On Feb. 19, Amy Robles hosted the second of a four-part event designed to teach sexual education through a series of seminars named Sexpertise. Robles is a Bellevue College graduate who is planning on attending the University of Washington and obtaining a degree in psychology to become a sexologist in the future.
Her authority comes from a past of immersing herself in topics related to sexual health as well as having run a sexual education blog since 2012. She has been a volunteer sex educator and has worked at a summer camp for LGBTQ youth. According to her, “though this doesn’t make me an automatic expert on all LGBTQ issues, it does give me a unique perspective on many of them.” In her seminars she sources “widely trusted institutions” for her facts.
Robles said that she founded Sexpertise three years ago “as a result of my own and others’ frustration with the state of public sex education.” She was a Running Start student who based her knowledge off of sex education that was incorrect and noted that with other Running Start students, “unless their elementary or middle school elected to teach some form of sex education, they may have been taught no sex ed. at all.”
She also stated that “I and many others I spoke with through my own friend groups and the LGBTQ Resource Center were also deeply dissatisfied with the lack of inclusion of LGBTQ people in sex education.” She proposed the idea of hosting open-access sex ed. seminars that would be “frank, accurate, and inclusive” to the center director at the time. From there, “he then proposed I provide the content and present to him if it was my idea and I had such knowledge of the topics at hand, and things went from there.”
Dr. Craig Hurd-McKenney, an English instructor and assistant to the LGBTQ Resource Center, spoke on the value of these seminars. He stated that “very often, sexuality is something that is culturally shamed, and the impetus for this conversation is to shift perception around sexuality.” He also said it is about providing good, true information in contrast to relying on rumors or bad advice.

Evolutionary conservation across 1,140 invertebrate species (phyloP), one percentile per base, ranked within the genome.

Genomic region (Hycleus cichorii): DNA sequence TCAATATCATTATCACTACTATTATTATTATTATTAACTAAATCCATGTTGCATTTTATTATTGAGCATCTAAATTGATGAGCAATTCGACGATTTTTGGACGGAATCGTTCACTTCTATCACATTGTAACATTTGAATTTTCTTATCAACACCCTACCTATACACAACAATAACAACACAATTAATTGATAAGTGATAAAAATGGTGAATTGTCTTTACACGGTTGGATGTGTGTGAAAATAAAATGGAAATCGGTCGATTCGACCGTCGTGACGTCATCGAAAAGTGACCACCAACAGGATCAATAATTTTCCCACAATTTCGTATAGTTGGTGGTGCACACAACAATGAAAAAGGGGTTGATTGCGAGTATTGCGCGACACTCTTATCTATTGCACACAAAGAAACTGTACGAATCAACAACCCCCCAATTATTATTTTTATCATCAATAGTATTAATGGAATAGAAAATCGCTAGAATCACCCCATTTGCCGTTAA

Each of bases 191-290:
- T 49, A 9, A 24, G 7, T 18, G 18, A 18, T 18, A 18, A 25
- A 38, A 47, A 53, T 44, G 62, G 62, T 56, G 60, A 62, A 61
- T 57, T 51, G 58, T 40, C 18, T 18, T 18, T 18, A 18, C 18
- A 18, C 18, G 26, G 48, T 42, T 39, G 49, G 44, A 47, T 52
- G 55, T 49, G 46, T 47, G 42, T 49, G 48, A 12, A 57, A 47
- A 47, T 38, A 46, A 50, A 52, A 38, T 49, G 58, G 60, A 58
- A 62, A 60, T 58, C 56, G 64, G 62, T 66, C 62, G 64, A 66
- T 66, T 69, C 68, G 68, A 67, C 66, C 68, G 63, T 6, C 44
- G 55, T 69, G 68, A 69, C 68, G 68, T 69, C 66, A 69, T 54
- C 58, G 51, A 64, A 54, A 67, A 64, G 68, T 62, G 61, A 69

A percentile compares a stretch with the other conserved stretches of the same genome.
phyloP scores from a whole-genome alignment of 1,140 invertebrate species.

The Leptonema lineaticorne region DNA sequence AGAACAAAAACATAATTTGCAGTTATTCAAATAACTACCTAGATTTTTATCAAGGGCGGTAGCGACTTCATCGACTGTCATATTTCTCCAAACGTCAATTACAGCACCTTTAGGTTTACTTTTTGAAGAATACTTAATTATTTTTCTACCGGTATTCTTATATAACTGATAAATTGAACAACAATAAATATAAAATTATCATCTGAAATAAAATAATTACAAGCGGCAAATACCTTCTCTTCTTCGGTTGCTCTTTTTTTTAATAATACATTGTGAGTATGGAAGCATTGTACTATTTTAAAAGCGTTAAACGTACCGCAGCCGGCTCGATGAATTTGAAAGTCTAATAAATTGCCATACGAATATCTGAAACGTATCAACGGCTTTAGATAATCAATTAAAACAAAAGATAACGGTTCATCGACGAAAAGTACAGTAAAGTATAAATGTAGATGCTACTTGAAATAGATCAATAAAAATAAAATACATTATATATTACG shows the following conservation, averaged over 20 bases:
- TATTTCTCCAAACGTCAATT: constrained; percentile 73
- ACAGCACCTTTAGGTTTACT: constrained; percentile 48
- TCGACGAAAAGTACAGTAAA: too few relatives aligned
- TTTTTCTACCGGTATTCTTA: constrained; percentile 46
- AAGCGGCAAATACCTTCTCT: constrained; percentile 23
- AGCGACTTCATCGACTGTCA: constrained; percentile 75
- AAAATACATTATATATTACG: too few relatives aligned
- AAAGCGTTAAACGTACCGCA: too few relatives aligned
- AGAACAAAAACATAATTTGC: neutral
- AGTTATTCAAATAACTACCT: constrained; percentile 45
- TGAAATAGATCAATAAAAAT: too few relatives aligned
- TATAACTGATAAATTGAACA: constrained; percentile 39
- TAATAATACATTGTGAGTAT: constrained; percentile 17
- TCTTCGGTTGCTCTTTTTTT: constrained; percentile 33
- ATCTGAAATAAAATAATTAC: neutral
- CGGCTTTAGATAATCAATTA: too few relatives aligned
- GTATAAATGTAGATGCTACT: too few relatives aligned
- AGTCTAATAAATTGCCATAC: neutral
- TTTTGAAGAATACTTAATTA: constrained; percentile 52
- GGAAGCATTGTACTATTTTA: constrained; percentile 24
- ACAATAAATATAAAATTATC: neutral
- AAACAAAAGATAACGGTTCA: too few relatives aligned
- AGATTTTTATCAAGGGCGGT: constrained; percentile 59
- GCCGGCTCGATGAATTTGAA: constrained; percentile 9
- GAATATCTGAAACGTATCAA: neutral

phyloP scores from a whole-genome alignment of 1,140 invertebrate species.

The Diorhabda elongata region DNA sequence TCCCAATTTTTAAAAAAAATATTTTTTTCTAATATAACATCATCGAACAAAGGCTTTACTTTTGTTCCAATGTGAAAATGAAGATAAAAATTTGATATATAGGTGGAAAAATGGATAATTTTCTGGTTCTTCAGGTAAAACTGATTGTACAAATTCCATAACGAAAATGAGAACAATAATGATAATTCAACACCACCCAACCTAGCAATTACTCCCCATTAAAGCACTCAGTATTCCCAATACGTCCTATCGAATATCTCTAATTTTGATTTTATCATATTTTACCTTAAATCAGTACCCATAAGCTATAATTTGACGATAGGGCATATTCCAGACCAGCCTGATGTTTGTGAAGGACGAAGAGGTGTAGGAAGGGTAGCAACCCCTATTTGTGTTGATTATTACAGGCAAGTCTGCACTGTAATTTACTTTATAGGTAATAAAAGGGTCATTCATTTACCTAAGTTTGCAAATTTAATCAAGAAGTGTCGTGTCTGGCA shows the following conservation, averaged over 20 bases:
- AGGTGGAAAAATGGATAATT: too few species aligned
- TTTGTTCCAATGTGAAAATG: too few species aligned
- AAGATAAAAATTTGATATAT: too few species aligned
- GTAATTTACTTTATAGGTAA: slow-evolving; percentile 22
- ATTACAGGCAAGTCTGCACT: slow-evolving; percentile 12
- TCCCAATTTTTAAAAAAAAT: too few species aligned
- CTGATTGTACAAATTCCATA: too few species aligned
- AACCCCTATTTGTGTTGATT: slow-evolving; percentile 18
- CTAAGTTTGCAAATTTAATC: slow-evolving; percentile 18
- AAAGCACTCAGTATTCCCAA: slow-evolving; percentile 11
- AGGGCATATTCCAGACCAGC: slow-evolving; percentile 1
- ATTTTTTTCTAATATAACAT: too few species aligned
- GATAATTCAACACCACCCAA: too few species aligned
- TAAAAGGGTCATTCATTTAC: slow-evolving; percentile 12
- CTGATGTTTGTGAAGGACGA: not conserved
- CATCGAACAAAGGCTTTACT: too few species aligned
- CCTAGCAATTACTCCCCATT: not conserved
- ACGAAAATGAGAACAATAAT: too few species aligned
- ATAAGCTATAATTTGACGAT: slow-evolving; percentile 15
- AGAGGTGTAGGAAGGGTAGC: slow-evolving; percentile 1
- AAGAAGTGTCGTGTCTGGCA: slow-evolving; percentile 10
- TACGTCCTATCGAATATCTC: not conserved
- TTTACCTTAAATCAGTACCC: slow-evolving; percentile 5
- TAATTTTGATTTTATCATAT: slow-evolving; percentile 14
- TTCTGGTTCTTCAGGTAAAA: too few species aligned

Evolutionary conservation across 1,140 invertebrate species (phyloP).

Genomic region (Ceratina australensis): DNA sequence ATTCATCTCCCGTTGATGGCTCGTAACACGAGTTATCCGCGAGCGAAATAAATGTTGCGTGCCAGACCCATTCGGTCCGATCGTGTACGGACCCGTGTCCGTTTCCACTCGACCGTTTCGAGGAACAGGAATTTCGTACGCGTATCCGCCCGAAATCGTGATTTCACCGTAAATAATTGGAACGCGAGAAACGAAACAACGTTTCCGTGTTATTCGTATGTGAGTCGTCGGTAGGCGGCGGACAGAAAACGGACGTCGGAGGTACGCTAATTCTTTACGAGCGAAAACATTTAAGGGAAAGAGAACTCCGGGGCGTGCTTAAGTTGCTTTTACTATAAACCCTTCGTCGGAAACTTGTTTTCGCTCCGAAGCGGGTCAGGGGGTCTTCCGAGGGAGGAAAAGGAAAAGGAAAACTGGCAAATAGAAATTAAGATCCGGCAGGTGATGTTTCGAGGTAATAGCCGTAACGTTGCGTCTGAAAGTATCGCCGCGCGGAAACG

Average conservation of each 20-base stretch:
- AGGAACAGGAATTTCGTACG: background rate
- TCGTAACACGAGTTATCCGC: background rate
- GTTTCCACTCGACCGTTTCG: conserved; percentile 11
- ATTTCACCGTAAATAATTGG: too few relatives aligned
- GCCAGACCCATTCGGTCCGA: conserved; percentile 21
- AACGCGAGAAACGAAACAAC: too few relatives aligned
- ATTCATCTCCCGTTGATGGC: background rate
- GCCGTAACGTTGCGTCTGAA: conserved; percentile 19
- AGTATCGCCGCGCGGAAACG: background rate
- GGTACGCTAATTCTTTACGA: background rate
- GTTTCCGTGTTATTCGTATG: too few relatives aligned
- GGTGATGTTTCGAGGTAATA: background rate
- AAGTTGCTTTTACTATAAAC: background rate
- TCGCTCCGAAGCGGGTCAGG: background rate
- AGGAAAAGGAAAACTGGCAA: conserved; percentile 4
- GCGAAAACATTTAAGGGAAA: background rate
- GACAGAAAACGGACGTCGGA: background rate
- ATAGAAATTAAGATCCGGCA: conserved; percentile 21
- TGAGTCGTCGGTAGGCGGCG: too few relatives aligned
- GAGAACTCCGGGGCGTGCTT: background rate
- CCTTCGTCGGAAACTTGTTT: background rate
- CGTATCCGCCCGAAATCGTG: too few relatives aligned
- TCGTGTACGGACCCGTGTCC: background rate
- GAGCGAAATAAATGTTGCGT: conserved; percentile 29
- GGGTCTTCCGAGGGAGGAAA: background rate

According to the LGBTQ Resource Center Facebook page, the seminar addressed “issues of consent, substance use, communicating in relationships and with partners on a variety of topics such as comfort levels, getting tested and safe words.” Robles added that this was to help people form a consent culture and healthy relationships. There were interactive lessons involved as well as an open question and answer session where attendees could submit questions anonymously as well.
The next seminar is to be held on March 4 and its topic is going to be on safety with sex toys. The one after that is the final seminar and will be held as an open forum on sex and disability. Each year, the Sexpertise topics change but each one leads with the general sex ed. 101 seminar. Each year, Robles collaborates with the new center director to put on the seminars, and “it wouldn’t happen without the consistent excellent leadership at the LGBTQ Resource Center.”